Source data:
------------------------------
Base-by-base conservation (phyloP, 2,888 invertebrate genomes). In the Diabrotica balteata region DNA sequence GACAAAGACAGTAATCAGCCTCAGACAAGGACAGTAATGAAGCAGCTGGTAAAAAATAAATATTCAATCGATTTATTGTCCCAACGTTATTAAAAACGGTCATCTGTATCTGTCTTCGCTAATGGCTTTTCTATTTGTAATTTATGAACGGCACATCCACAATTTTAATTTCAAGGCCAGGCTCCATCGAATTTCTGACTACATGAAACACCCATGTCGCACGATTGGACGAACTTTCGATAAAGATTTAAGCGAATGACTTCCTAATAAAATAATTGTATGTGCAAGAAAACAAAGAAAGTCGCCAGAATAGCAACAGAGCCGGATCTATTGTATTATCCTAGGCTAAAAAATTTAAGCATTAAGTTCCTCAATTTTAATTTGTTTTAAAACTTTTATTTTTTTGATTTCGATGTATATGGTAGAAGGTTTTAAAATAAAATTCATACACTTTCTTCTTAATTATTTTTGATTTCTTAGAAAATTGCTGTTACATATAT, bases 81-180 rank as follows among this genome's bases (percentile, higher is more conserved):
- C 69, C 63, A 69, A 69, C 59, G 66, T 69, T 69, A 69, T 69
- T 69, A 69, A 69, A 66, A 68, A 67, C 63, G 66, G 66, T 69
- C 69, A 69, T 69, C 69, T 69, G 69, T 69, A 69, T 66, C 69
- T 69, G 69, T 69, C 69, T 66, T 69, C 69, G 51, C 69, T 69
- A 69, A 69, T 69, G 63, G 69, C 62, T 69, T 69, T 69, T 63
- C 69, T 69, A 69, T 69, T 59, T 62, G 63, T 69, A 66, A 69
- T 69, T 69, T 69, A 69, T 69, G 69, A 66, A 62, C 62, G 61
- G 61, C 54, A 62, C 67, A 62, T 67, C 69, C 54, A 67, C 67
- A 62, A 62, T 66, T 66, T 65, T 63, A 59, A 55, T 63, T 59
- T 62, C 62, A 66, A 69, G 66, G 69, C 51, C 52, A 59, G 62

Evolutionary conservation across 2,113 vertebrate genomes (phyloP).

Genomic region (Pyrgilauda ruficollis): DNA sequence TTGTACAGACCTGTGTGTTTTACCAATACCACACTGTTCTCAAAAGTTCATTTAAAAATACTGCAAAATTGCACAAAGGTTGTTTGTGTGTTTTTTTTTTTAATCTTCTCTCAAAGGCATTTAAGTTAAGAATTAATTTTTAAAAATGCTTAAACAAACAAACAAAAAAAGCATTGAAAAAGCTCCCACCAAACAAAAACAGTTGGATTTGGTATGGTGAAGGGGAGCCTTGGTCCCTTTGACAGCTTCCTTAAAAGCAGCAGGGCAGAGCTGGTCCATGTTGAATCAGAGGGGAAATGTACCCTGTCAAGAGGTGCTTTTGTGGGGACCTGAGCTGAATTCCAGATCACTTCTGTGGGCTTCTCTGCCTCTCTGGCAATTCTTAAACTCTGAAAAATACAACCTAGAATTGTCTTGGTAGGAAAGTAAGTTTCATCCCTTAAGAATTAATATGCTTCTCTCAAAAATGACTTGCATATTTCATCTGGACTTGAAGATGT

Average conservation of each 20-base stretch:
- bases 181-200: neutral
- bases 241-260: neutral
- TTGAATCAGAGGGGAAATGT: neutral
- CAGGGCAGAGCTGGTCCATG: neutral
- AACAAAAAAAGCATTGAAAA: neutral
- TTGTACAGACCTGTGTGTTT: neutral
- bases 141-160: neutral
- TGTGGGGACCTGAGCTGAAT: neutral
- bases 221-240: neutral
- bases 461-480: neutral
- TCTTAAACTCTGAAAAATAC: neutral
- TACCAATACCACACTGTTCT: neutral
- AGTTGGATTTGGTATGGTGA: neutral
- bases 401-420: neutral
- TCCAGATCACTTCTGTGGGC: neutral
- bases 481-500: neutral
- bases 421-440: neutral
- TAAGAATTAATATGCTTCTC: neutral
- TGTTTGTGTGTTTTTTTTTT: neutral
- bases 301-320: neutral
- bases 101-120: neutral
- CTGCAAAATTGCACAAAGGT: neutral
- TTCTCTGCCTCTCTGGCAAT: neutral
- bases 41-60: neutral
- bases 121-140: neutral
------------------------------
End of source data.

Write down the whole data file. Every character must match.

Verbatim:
Base-by-base conservation (phyloP, 2,888 invertebrate genomes). In the Diabrotica balteata region DNA sequence GACAAAGACAGTAATCAGCCTCAGACAAGGACAGTAATGAAGCAGCTGGTAAAAAATAAATATTCAATCGATTTATTGTCCCAACGTTATTAAAAACGGTCATCTGTATCTGTCTTCGCTAATGGCTTTTCTATTTGTAATTTATGAACGGCACATCCACAATTTTAATTTCAAGGCCAGGCTCCATCGAATTTCTGACTACATGAAACACCCATGTCGCACGATTGGACGAACTTTCGATAAAGATTTAAGCGAATGACTTCCTAATAAAATAATTGTATGTGCAAGAAAACAAAGAAAGTCGCCAGAATAGCAACAGAGCCGGATCTATTGTATTATCCTAGGCTAAAAAATTTAAGCATTAAGTTCCTCAATTTTAATTTGTTTTAAAACTTTTATTTTTTTGATTTCGATGTATATGGTAGAAGGTTTTAAAATAAAATTCATACACTTTCTTCTTAATTATTTTTGATTTCTTAGAAAATTGCTGTTACATATAT, bases 81-180 rank as follows among this genome's bases (percentile, higher is more conserved):
- C 69, C 63, A 69, A 69, C 59, G 66, T 69, T 69, A 69, T 69
- T 69, A 69, A 69, A 66, A 68, A 67, C 63, G 66, G 66, T 69
- C 69, A 69, T 69, C 69, T 69, G 69, T 69, A 69, T 66, C 69
- T 69, G 69, T 69, C 69, T 66, T 69, C 69, G 51, C 69, T 69
- A 69, A 69, T 69, G 63, G 69, C 62, T 69, T 69, T 69, T 63
- C 69, T 69, A 69, T 69, T 59, T 62, G 63, T 69, A 66, A 69
- T 69, T 69, T 69, A 69, T 69, G 69, A 66, A 62, C 62, G 61
- G 61, C 54, A 62, C 67, A 62, T 67, C 69, C 54, A 67, C 67
- A 62, A 62, T 66, T 66, T 65, T 63, A 59, A 55, T 63, T 59
- T 62, C 62, A 66, A 69, G 66, G 69, C 51, C 52, A 59, G 62

Evolutionary conservation across 2,113 vertebrate genomes (phyloP).

Genomic region (Pyrgilauda ruficollis): DNA sequence TTGTACAGACCTGTGTGTTTTACCAATACCACACTGTTCTCAAAAGTTCATTTAAAAATACTGCAAAATTGCACAAAGGTTGTTTGTGTGTTTTTTTTTTTAATCTTCTCTCAAAGGCATTTAAGTTAAGAATTAATTTTTAAAAATGCTTAAACAAACAAACAAAAAAAGCATTGAAAAAGCTCCCACCAAACAAAAACAGTTGGATTTGGTATGGTGAAGGGGAGCCTTGGTCCCTTTGACAGCTTCCTTAAAAGCAGCAGGGCAGAGCTGGTCCATGTTGAATCAGAGGGGAAATGTACCCTGTCAAGAGGTGCTTTTGTGGGGACCTGAGCTGAATTCCAGATCACTTCTGTGGGCTTCTCTGCCTCTCTGGCAATTCTTAAACTCTGAAAAATACAACCTAGAATTGTCTTGGTAGGAAAGTAAGTTTCATCCCTTAAGAATTAATATGCTTCTCTCAAAAATGACTTGCATATTTCATCTGGACTTGAAGATGT

Average conservation of each 20-base stretch:
- bases 181-200: neutral
- bases 241-260: neutral
- TTGAATCAGAGGGGAAATGT: neutral
- CAGGGCAGAGCTGGTCCATG: neutral
- AACAAAAAAAGCATTGAAAA: neutral
- TTGTACAGACCTGTGTGTTT: neutral
- bases 141-160: neutral
- TGTGGGGACCTGAGCTGAAT: neutral
- bases 221-240: neutral
- bases 461-480: neutral
- TCTTAAACTCTGAAAAATAC: neutral
- TACCAATACCACACTGTTCT: neutral
- AGTTGGATTTGGTATGGTGA: neutral
- bases 401-420: neutral
- TCCAGATCACTTCTGTGGGC: neutral
- bases 481-500: neutral
- bases 421-440: neutral
- TAAGAATTAATATGCTTCTC: neutral
- TGTTTGTGTGTTTTTTTTTT: neutral
- bases 301-320: neutral
- bases 101-120: neutral
- CTGCAAAATTGCACAAAGGT: neutral
- TTCTCTGCCTCTCTGGCAAT: neutral
- bases 41-60: neutral
- bases 121-140: neutral